February 1, 2019
Mortgage rates fell significantly yesterday, extending a reaction to the Federal Reserve's announcement and press conference from Wednesday. The Fed was essentially much more concerned with risks to the economic outlook than investors expected them to be. When the Fed is concerned, they tend to not be hiking rates and if things get bad enough, they may also consider buying bonds with some of the cash they have on hand from previous bond buying exploits.
All of the above was very good for rates, but it also put very big emphasis on the upcoming economic data to shed light on just how justified the Fed's concern may be. Today's economic data ended up being so good that it wouldn't have been a surprise to see the Fed pop out from behind the curtain this afternoon and say "just kidding!" In other words, the Fed was super worried, and the data suggested no cause for concern.
Seeing as how the Fed's concern was good for a big move lower in rates, it's no surprise that the disarming of those concerns (even if only temporarily) is good for an equal and opposite reaction. By the end of the day, rates had completely erased yesterday's gains. While that's unpleasant in and of itself, apart from the past 3 days, today's rates would still be the best we've seen in nearly a year.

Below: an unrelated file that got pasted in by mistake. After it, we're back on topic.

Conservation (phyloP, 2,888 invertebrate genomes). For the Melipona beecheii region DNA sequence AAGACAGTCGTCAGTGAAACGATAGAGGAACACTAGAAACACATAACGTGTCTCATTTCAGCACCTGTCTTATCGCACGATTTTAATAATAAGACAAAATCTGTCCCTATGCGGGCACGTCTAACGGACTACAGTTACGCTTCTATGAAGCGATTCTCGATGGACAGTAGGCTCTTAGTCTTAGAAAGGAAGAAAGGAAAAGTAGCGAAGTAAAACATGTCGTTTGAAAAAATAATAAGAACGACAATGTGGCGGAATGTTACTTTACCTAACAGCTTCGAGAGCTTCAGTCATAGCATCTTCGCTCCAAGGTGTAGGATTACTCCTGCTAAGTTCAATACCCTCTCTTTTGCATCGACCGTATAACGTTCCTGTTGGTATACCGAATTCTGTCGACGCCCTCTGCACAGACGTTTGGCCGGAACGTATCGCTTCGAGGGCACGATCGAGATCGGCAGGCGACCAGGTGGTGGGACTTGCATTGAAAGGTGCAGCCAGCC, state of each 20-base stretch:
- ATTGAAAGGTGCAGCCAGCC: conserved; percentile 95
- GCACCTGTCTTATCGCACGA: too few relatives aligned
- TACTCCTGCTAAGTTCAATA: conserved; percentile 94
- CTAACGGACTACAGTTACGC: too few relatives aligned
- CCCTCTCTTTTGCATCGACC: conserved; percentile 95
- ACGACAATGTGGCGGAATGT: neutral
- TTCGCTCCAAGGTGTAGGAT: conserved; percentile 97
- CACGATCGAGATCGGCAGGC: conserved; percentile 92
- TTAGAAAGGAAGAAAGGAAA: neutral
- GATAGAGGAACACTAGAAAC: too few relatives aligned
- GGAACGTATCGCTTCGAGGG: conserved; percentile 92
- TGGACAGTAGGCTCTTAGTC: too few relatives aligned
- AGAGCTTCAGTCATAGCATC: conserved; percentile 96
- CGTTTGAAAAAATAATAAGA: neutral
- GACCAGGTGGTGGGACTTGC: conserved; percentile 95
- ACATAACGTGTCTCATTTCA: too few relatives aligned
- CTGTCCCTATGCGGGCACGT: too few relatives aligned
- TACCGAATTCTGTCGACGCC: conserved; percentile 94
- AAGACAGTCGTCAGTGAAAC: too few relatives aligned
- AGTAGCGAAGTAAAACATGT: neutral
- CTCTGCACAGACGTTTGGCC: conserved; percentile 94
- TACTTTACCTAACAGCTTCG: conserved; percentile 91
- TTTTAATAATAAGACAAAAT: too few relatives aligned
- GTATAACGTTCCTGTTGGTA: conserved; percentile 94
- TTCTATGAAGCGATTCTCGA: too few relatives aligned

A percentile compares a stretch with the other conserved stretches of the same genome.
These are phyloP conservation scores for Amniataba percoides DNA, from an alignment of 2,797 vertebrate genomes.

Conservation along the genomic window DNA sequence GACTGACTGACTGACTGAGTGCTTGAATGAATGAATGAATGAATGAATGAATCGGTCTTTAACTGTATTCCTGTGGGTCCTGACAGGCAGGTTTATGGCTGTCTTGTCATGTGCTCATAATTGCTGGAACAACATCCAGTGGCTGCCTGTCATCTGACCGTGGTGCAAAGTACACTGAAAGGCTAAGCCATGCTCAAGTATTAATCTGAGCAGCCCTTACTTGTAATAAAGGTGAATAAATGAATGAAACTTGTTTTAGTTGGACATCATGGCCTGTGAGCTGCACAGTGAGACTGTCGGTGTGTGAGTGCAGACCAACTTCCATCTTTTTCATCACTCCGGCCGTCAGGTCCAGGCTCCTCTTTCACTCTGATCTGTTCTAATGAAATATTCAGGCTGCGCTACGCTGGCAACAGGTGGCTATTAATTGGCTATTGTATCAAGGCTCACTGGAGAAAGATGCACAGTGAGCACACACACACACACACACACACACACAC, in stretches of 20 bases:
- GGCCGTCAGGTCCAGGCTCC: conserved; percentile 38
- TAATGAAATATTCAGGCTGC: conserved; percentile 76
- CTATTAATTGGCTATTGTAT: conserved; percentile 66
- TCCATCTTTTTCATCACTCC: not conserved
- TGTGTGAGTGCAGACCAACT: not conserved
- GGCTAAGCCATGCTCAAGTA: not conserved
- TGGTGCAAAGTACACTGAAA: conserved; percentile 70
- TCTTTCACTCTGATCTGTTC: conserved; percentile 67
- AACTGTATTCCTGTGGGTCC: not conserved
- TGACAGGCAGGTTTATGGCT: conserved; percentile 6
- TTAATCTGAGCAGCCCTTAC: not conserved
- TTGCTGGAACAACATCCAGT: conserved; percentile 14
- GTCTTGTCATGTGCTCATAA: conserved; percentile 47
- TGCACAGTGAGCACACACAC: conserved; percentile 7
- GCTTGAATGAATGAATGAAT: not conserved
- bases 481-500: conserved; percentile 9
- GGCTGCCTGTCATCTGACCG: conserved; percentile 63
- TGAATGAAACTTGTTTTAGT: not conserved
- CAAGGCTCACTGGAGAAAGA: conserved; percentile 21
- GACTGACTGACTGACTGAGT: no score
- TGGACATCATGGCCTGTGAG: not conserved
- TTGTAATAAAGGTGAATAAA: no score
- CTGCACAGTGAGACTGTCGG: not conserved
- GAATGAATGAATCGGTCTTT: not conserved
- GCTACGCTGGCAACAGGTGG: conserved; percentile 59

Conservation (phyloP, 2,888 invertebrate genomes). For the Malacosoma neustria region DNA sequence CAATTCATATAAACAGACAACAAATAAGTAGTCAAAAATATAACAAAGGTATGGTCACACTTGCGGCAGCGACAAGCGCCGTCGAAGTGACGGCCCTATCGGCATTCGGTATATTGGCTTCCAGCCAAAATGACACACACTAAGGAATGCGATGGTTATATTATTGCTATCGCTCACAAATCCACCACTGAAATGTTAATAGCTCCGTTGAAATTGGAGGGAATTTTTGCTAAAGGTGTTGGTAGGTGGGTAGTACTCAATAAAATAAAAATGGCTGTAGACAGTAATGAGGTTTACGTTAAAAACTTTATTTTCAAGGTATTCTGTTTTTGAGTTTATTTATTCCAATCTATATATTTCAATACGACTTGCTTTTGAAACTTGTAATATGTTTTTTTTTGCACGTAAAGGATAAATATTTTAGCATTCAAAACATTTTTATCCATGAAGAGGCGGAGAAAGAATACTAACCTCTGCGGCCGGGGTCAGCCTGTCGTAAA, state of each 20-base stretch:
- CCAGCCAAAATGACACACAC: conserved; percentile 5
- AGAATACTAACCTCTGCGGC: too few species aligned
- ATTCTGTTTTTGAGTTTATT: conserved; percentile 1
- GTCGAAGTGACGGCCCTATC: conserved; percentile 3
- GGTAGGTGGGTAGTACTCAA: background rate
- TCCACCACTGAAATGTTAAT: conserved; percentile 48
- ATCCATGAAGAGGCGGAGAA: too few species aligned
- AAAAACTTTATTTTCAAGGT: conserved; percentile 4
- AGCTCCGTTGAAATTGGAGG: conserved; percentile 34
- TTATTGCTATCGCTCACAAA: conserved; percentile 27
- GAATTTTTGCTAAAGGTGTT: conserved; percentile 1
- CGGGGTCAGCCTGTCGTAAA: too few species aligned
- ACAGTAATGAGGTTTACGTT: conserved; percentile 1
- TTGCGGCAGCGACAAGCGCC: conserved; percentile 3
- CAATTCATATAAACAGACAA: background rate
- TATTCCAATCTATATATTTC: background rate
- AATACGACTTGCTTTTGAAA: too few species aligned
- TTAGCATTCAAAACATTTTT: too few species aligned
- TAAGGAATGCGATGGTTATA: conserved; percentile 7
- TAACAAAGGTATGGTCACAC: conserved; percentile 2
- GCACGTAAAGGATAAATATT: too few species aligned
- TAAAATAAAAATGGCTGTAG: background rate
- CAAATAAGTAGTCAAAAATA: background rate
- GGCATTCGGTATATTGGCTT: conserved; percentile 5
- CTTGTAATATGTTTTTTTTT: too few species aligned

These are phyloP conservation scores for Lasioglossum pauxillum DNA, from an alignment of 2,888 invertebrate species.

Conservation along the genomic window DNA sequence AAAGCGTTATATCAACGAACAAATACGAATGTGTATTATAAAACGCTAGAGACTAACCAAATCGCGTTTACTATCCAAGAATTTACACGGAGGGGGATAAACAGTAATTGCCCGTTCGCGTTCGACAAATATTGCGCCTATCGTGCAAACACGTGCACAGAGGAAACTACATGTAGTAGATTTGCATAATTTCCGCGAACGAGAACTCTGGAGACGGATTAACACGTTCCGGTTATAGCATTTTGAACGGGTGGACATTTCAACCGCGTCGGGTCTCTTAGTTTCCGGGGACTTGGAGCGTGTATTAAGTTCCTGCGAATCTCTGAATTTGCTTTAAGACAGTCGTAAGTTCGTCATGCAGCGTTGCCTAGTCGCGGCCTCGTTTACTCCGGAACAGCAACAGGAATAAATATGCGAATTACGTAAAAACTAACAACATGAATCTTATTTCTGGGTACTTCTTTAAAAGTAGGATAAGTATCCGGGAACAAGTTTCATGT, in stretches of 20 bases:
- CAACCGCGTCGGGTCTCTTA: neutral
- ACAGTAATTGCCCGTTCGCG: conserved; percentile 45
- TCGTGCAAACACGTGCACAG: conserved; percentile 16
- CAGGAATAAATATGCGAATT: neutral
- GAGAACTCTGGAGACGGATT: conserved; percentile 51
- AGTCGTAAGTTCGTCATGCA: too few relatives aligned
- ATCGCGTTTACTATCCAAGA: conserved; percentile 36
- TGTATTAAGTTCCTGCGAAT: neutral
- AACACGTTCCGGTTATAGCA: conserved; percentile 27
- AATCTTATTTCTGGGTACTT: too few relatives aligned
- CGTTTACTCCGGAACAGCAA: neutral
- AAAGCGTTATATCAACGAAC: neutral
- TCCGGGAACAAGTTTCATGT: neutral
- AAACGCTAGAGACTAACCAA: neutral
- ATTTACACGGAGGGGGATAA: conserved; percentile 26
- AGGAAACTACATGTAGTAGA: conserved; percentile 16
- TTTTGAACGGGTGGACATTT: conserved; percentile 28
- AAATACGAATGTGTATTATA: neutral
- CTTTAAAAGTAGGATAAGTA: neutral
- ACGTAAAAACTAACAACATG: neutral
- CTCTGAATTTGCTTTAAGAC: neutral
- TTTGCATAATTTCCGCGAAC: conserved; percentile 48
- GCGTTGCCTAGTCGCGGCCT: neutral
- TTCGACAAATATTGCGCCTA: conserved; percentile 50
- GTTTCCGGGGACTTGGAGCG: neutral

Today's Most Prevalent Rates
- 30YR FIXED - 4.5
- FHA/VA - 4.125 - 4.25%
- 15 YEAR FIXED - 4.0 - 4.125%
- 5 YEAR ARMS - 4.25%-4.625% depending on the lender
Ongoing Lock/Float Considerations
- Headwinds that had plagued rates for most of the past 2 years began to die down in late 2018. A rapid decline in the stock market certainly helped drive investors into bonds (which helps rates) Highest rates in more than 7 years in Oct/Nov. 8-month lows by the end of the year
- This is a bit of a crossroads. The rising rate environment could flare up again. We may look back at Oct/Nov and see a long-term ceiling, or we may look back at early December and see a temporary correction before more pain.
- Either way, late 2018 was a sign that rates are willing to take opportunities presented to them. From here, it will be up to economic data, fiscal policies, and the stock market to decide on the next set of opportunities. The rougher the overall outlook, the better interest rates tend to do.
- Rates discussed refer to the most frequently-quoted, conforming, conventional 30yr fixed rate for top tier borrowers among average to well-priced lenders. The rates generally assume little-to-no origination or discount except as noted when applicable. Rates appearing on this page are "effective rates" that take day-to-day changes in upfront costs into consideration.